At a League of California Cities luncheon last week, Gov. Brown harrumphed that this was no time for "turf wars," telling attendees they needed to deep-six their "narrow perspectives."
All of this might have sounded lofty and high-minded, as the governor explained the current budget shortfall, except that it was his very own proposed budget that started the turf wars. Specifically, Brown wants to lessen the state's financial load by forcing municipalities to take over some of the responsibilities that the state handles now. This includes handling and housing juveniles and adults in the prison system, mental health services, welfare services, and much more. He also wants to end redevelopment plan funding by the state in the future and to raid that current funding now to pay other bills.
Who could possibly have imagined that cities would protest at being told they would have more financial obligations (with promised but uncertain partial funding from the state), and that funding to renew their blighted areas would be killed? Of course they will howl and quite possibly, rightfully so.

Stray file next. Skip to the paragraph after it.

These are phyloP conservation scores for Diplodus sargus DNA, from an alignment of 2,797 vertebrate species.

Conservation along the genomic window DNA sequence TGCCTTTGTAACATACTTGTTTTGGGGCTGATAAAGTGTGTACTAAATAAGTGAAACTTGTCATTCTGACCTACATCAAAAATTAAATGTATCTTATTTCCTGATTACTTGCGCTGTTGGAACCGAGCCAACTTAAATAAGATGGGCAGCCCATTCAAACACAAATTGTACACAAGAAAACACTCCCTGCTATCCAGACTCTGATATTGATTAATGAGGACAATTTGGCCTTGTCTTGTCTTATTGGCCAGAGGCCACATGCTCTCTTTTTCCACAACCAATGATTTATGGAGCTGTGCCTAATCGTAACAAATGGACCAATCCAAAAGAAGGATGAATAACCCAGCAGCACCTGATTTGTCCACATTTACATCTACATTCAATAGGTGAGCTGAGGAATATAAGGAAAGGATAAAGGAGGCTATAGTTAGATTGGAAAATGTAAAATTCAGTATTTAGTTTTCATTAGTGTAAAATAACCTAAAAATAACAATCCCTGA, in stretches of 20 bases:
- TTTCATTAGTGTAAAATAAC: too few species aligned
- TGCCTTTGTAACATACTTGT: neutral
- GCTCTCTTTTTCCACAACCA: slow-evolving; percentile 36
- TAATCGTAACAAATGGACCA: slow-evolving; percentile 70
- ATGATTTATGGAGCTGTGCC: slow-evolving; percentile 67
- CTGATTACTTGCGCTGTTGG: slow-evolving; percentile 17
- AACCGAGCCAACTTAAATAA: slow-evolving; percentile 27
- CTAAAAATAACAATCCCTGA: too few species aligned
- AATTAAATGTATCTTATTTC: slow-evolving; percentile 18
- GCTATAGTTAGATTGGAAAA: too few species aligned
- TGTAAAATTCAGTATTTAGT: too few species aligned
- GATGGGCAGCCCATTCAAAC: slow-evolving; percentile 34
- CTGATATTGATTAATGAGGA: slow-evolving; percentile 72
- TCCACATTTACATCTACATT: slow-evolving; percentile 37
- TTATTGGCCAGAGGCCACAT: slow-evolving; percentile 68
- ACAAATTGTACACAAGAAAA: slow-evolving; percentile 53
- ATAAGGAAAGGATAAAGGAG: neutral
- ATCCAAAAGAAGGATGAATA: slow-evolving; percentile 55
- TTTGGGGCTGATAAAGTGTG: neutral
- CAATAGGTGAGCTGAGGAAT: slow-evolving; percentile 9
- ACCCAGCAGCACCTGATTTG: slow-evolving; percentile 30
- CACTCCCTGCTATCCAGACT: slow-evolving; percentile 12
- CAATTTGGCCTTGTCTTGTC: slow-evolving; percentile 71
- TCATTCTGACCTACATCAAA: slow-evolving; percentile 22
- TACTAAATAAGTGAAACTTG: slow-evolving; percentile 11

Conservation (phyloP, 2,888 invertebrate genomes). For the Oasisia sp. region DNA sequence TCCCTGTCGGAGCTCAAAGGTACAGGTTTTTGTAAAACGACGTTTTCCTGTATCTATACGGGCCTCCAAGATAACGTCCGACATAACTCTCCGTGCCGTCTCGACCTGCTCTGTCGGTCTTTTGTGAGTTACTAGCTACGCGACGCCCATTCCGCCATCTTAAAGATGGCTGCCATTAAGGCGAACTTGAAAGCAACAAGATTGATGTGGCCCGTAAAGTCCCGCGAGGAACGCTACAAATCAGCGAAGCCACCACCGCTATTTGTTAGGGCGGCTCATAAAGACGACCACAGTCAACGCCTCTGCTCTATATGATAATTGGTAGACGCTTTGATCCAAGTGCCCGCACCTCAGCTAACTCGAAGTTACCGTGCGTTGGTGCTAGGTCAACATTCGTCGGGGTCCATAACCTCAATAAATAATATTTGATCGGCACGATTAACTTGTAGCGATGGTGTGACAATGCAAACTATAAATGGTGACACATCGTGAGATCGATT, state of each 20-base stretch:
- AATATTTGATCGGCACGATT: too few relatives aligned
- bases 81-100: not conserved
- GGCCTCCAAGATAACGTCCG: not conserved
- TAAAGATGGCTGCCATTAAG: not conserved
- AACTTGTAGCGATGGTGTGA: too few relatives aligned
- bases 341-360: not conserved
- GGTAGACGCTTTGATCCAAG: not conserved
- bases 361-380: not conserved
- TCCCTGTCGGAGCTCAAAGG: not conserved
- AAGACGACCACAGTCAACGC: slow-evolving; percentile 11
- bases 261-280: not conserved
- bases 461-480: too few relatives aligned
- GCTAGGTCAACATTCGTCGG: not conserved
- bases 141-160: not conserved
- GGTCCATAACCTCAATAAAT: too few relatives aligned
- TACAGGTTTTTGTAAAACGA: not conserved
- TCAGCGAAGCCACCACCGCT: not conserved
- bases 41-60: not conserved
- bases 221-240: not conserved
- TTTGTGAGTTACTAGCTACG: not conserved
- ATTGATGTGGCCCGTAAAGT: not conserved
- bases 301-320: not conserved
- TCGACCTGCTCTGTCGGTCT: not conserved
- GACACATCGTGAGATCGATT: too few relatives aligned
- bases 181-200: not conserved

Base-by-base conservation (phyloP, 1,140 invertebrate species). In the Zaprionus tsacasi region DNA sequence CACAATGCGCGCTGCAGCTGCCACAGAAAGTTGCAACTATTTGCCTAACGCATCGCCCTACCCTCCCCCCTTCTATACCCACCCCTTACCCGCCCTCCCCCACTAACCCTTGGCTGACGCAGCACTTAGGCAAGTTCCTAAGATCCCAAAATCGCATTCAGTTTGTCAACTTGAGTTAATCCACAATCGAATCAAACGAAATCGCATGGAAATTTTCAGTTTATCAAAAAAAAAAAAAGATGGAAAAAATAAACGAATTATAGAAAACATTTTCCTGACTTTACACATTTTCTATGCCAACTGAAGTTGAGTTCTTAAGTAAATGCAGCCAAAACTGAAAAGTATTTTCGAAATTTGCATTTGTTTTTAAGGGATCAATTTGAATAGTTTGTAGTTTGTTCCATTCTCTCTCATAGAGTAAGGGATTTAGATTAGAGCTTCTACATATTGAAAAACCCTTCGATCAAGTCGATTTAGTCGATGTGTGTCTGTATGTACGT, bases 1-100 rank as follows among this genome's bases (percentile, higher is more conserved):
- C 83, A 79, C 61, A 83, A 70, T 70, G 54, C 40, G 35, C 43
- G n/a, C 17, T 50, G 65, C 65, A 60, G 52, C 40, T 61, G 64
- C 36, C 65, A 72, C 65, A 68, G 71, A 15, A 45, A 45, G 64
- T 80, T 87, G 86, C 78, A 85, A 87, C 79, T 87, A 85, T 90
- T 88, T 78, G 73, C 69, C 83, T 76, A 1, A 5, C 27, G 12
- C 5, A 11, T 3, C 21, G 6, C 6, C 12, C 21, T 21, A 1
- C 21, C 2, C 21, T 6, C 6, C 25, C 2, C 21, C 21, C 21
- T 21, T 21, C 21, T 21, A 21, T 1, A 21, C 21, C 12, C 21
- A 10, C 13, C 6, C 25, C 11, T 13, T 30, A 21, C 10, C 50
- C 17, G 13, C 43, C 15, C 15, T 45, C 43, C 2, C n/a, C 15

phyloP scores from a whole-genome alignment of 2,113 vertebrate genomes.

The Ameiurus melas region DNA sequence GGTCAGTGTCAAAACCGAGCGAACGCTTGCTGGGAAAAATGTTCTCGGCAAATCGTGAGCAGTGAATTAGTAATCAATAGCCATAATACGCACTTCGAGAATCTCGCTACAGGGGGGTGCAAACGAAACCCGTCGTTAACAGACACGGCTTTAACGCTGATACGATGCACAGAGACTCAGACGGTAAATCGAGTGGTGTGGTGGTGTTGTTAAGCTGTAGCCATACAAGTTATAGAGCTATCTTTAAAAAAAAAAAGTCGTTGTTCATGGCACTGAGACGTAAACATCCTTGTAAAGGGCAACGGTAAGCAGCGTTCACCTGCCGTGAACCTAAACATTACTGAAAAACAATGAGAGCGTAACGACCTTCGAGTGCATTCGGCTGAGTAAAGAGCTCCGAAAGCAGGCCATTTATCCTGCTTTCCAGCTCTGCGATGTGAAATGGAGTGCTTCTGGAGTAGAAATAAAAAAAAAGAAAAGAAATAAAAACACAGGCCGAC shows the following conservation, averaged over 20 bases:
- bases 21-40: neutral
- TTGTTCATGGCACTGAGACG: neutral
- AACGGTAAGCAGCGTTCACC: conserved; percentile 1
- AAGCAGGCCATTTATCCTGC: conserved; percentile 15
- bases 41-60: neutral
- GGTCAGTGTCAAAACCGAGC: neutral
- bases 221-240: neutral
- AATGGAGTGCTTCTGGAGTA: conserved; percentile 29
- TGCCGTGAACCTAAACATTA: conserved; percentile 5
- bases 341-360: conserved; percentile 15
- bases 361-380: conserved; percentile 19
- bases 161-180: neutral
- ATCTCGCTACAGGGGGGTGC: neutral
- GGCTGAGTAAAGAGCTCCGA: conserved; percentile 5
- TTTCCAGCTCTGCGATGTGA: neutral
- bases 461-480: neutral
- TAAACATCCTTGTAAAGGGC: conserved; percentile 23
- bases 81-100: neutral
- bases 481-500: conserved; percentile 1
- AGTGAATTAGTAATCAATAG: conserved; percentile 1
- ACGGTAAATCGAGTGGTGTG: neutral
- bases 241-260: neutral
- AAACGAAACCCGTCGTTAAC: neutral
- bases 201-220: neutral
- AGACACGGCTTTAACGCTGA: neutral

And for this they get accused of fomenting turf wars?
In a delightful piece of apparently unintended irony, Gov. Brown said this at a Hyatt which itself had been a beneficiary of redevelopment project funds. This really does seem like a Monty Python comedy routine, doesn't it?
In addition to riled-up city officials, Brown must also contend with the large elephant in the room that will rampage should voters reject continuation of tax hikes in June. That pachyderm says Dan Walters is the powerful California Teachers Association. Educational spending currently accounts for at least 40% of the state budget and has not been targeted in the first round of budget cuts. But if the June vote fails, cuts in education are expected to be huge. The elephant will then rampage. As prison spending would be cut then too, another elephant, this one from the equally powerful California Correctional Peace Officers Association, will also join in the festivities.
It's difficult to envision how this can end up any place but the inevitable budget train wreck that California has each year. However, there is one difference this year. The clock is running out and the usual evasions and kicking the problem into next year are no longer working. Outside events, like another downgrade in California debt, may force the state to take far more drastic measures. After all, Gov. Brown hasn't addressed the $81 billion in unfunded public pension debt this year or how much is being paid to service debt.
Sooner or later, California will deal with them.